By Hassan Mirza
27 March 2020
Is Muslim integration in secular European societies possible? This question is of importance as Islam is growing and thriving in European cities and towns, mainly through migration but also through higher birth rates among European Muslims. However, Islamist terror attacks in recent years have increased concerns about Islam and the future of European Muslims among the European populace. Growing frictions between the already present European Muslim minority and the host community is evident from the rise of the spectre of the right-wing threat.
It is important to emphasise that Islam has had centuries of presence in Southern (Iberia, Sicily, Malta) and Eastern Europe (Poland, Lithuania, Ukraine, Balkans and Russia). Later that presence declined due to the Reconquista and the fall of the Arab and Ottoman Empires. A detractor of Islam can say that this presence was mostly made possible via conquests and was colonial in nature, and that is why Islam never truly belonged in Europe. But, the same can be said of Christianity in the Americas, Africa and Australasia, which was entirely colonial and genocidal in nature. So, this argument about Islam’s ‘otherness’ does not hold much ground. In previous decades Islam gained a resurgence through the post World War-II working class labour migration. In the last two decades educated Muslim migrants have started to pour in, which has led to the creation of a Muslim middle classes. In the Balkan region there exist three Muslim majority countries, Bosnia, Albania and Kosovo, which can be collectively referred to as Muslim Europe. Currently, around 25 million Muslims live in 28 member states of the European Union (EU). As of 2020, the Muslim population currently stands at around 6% of the continent’s total population. With growing Muslim migration from Africa, the Middle East, and South Asia it will reach around 11% by year 2050 and could be around 15% by the year 2100, according to medium fertility and migration level scenarios. According to the Pew Research Centre, by the year 2070 Islam will be the largest religion in the world. With these developments in mind, one can ask this very pertinent question: How will Europe integrate and assimilate Islam and Muslims in the coming decades?
It will be absurd to suggest that Muslims are not capable of integration in secular societies. A lot of them have already done so and have made Western countries their home. However, one could argue that North America and Australasian Muslims are economically more successful and well-integrated in their societies compared to their European counterparts. That can partly be attributed to the fact that unlike Europe (and the rest of the Old World) the Americas and Australasia are regions of mass migration. Their original or native inhabitants were exterminated by the Europeans. Due to the lack of validity of nativist claims in these regions, and the prevalence of the English language which most Muslim migrants already speak fluently, it was relatively easier for the arriving Muslims to integrate into these cultures. The hyphenated American identities, like Irish-American, Pakistani-Canadian, Arab-American etc., are a source of immense pride for every migrant group.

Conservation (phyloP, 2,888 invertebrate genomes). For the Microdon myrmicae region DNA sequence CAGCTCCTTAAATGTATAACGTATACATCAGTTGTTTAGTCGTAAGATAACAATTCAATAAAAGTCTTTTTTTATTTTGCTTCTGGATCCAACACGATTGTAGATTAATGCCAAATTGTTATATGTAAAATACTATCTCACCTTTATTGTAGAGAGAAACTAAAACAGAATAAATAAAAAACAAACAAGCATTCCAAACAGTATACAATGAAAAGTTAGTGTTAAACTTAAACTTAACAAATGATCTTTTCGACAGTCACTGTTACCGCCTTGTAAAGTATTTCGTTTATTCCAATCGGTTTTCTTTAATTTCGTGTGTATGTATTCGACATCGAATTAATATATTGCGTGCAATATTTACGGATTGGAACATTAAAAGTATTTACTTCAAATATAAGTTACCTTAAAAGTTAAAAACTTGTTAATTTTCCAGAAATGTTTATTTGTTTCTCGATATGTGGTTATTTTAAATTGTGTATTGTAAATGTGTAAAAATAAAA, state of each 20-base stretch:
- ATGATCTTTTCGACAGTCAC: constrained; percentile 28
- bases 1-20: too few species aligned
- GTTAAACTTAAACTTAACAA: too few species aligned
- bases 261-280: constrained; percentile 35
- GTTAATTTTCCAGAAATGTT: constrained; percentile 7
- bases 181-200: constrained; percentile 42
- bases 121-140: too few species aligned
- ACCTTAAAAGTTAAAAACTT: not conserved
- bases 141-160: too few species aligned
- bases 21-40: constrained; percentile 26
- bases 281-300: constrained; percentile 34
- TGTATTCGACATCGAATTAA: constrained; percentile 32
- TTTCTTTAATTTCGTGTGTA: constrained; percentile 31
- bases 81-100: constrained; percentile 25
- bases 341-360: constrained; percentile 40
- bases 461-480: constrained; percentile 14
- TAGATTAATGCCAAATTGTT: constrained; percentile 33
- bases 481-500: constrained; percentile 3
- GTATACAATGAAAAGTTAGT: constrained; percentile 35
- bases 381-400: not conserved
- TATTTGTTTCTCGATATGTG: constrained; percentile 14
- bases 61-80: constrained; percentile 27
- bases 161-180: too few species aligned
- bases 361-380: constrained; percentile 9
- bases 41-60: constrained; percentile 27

Migration to Europe, on the other hand, is a different game altogether. It has thousands of years of recorded history and had cultural homogeneity till only a few decades ago. European societies, like the societies of the Old World, are majority societies with a parent culture, and are not like the migrant societies of America. Moreover, in Europe mixed or hyphenated identities are still a source of suspicion. Islam had no presence in Europe from the advent of European history. In comparison, Muslim presence in the US was there right from the start. The US is more accepting of migrants, though it has lots of social problems and a very weak welfare state. Europe has world class social welfare states but has very narrow definitions of what constitutes as European due to the ‘blood and soil’ claim of the native population.
Europe and North America contain booming economies, both have enormous cultural clout, unlike China which will be the world’s biggest economy but has far less cultural outreach. These factors make these continents a magnet for migrants from the rest of the world. They sell their products and services to people in every part of the world, and extract resources from their regions. That is why both have to allow ideas and people from those regions to arrive at their shores. One-way flow of culture, ideas, people and economics is nothing short of colonialism and has to be avoided. Here one has to distinguish between the concepts of mass migration and intermittent migration of small groups and people. Unlike the Americas, mass migration in European host cultures can create a lot of tensions. This is not desirable by any means. Anti-Muslim and anti-migration Europeans would do well if they read their own history without rose tinted glasses. Hundreds of millions of Europeans left for the other regions of the world in the last five centuries, 55 million only from the 1840s to the 1940s. Many times their arrival meant a near extermination of the native population of the Americas, or outright colonisation and exploitation, which lead to the genocide and destruction of local economies in Africa and Asia. There was a time when Europeans migrated in droves and without any legal restrictions.